World’s most interesting mathematician and #Queenof Statistics winner. Owner of Bays Consulting. Loves Bayesian statistics.
Mark gets mathematical with bayesian mathematician Sophie Carr.
Sophie describes herself as an “accidental mathematician”, getting into the subject after studying to be an engineer. She got her PhD on the job, and transitioned from fluid mechanics to Bayesian statistics.
Here’s the piping speech from Patriot Mark mentioned.
In order of discussion:
Invented by telephone engineer Claude Berrou, this bayesian algorithm encodes information for use in phone calls, and has laid the way for technology like 3G and 4G, a couple of decades in advance.
UUIDS — sometimes galled GUIDs — are collections of numbers and letters that can be generated by independent machines, and be almost guaranteed to be entirely unique. They’re based on timestamps — a number of seconds since a given period — and some info about the computer creating the code, as well as some random bits.
Named after Google co-founder Larry Page, the PageRank algorithm ranks web pages based on links, the assumption being that the more important a website is, the more people will link to it.
A PID controller corrects problems with automated processes. The best example, and why Sophie added it to her list, is ABS (automatic breaking in a car).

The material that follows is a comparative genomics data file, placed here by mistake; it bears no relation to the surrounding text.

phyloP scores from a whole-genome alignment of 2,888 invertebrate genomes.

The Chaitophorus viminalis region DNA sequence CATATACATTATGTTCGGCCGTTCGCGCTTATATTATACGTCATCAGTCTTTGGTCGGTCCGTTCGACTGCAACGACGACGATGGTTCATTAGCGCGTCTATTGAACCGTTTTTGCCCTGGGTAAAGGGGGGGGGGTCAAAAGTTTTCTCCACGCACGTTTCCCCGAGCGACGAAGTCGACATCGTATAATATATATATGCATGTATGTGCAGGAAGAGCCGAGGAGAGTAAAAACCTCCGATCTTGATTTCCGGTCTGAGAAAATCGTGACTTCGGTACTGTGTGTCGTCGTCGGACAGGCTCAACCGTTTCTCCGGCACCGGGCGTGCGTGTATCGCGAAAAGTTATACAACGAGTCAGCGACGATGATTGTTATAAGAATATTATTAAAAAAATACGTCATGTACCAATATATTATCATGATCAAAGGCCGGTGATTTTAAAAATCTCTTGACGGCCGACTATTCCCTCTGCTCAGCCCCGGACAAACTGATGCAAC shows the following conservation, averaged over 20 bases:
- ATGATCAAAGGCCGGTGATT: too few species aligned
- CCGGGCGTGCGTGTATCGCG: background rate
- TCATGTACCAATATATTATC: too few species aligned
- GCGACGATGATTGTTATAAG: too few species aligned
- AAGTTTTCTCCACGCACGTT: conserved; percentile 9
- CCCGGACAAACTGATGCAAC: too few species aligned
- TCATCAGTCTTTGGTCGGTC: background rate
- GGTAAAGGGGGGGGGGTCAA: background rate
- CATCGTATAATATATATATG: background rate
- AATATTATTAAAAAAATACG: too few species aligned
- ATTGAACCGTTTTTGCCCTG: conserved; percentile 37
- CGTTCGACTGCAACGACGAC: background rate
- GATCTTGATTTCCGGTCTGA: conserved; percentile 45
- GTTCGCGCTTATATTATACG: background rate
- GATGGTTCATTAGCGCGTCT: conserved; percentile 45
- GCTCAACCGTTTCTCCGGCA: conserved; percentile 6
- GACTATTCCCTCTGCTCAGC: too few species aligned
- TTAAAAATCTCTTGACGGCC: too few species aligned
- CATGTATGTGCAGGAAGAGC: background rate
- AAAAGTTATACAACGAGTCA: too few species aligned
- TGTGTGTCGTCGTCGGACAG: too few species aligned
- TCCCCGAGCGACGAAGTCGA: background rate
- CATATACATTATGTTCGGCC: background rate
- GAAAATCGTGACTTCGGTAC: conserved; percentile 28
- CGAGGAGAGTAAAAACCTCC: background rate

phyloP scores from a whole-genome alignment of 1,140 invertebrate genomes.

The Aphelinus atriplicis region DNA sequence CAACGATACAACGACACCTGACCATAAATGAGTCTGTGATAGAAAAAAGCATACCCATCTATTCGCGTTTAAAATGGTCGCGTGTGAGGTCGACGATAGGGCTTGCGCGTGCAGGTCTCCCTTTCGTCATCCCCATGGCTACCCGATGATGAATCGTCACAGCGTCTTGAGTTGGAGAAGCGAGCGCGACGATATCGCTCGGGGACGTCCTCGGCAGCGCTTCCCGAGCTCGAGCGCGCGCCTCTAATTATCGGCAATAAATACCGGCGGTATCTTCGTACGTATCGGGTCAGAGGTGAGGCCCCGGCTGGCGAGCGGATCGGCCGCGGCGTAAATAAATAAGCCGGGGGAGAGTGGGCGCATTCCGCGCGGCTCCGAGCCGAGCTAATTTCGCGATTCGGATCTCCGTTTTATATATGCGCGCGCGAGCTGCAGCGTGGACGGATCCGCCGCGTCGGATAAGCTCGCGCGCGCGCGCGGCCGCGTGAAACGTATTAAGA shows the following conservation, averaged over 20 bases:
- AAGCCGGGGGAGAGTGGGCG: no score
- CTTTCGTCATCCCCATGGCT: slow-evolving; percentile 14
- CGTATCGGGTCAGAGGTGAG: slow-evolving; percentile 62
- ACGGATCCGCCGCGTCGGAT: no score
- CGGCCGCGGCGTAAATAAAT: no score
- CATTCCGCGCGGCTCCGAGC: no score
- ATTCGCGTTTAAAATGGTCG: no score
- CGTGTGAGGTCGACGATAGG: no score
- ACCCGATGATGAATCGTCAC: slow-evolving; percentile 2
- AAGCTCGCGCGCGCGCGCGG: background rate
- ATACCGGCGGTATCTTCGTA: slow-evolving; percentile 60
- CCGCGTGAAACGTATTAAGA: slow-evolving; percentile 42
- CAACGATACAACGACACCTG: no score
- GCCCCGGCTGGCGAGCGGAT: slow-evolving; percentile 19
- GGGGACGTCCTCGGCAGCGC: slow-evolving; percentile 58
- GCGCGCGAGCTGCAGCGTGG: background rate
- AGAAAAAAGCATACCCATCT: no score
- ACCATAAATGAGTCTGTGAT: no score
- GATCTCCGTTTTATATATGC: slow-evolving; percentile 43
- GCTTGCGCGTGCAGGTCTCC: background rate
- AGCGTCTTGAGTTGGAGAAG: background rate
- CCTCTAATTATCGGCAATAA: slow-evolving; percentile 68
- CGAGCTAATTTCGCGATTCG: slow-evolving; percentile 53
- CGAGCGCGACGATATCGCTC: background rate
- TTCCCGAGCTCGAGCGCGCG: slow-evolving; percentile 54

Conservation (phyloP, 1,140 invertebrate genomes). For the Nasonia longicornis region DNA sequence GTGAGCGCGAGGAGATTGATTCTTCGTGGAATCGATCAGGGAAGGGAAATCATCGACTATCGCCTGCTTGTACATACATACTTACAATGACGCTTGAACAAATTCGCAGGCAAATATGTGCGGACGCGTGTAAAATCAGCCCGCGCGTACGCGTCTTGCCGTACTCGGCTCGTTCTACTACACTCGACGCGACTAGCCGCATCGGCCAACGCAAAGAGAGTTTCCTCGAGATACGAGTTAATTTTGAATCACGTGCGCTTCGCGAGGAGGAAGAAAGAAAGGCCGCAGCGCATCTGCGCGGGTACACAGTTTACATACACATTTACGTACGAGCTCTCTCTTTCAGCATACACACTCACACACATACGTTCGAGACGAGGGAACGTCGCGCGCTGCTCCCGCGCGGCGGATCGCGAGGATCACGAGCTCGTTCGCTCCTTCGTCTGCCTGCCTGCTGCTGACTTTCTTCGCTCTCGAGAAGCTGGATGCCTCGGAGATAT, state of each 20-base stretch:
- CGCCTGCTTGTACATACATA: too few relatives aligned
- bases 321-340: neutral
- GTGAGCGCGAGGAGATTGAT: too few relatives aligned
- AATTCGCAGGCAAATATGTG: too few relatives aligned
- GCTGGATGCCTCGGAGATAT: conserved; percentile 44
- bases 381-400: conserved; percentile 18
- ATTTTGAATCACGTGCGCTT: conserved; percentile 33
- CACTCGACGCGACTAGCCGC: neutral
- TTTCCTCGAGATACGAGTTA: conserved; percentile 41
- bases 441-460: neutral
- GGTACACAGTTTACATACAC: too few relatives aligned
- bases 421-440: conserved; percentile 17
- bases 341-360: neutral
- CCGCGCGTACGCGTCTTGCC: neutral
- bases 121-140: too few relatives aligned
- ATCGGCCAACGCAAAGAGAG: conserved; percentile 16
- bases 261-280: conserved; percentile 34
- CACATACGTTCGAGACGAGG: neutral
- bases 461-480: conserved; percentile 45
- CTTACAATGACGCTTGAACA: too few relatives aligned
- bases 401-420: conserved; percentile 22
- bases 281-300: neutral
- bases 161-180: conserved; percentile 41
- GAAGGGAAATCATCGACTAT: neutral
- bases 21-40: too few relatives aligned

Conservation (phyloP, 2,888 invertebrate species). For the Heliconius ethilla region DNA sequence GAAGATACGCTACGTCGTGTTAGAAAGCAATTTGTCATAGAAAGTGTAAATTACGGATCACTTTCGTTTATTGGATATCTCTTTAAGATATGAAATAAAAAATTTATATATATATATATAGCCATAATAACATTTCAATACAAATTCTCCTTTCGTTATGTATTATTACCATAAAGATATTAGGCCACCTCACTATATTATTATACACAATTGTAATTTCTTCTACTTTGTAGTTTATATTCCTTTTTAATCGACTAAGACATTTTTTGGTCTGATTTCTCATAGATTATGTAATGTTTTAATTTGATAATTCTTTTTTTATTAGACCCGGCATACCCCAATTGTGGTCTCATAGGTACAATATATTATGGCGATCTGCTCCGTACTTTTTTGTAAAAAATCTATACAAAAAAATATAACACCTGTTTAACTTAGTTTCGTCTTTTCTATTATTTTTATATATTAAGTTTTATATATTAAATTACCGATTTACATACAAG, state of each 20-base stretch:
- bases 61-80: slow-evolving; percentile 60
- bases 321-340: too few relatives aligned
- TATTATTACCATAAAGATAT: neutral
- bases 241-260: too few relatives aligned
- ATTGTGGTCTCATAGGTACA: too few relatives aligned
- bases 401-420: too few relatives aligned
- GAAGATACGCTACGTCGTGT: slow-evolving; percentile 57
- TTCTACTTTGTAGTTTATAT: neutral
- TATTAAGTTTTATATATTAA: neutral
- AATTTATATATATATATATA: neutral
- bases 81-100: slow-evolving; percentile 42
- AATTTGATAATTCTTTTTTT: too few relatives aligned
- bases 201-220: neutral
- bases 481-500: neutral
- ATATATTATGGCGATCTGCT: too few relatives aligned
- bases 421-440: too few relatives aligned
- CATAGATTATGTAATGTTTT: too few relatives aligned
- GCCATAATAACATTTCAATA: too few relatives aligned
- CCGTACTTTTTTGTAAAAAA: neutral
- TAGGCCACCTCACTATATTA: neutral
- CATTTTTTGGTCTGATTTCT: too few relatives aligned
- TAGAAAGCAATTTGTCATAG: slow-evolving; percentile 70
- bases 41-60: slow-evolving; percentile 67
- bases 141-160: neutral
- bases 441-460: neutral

In order of discussion:
This simple form of text compression is Mark’s top pick because it forms part of the Zip archive format, which is something even non-technical people are familiar with, and have used for decades. It works by dropping markers to repeated characters within a file, so you could reduce the phrase “how now brown cow” to “h① n① br①n c①” (a reduction of around 20%).
Public key — or asymmetric — cryptography allows for information to be encrypted by one party, but only readable by the other party. That works because the party that wants to receive the information makes their public key available to anyone who wants it, and then those that want to send information, use that public key to encrypt it. However the information can only be decrypted by that first person using their private key.
This algorithm is central to the block chain – which is what bitcoin and other cryptocurrencies are based on, but is also how it’s possible to maintain a shared ledger to reliably keep track of information, and to keep people honest.
This machine learning algorithm made it onto MArk’s list basically because it’s nice. It reinforces what a computer has learned — hence the name — by giving it a reward; it’s the computer’s job to maximise the time-to-reward ratio, so will figure out ways to solve the problem more efficiently to get that sweet, sweet reward.
Mark uses this audio compression algorithm in his work as a podcast producer. Essentially it replicates the job of a human, turning the volume of a speaker or an instrument so that the quiet parts are audible, but the loud parts don’t blow your ears off.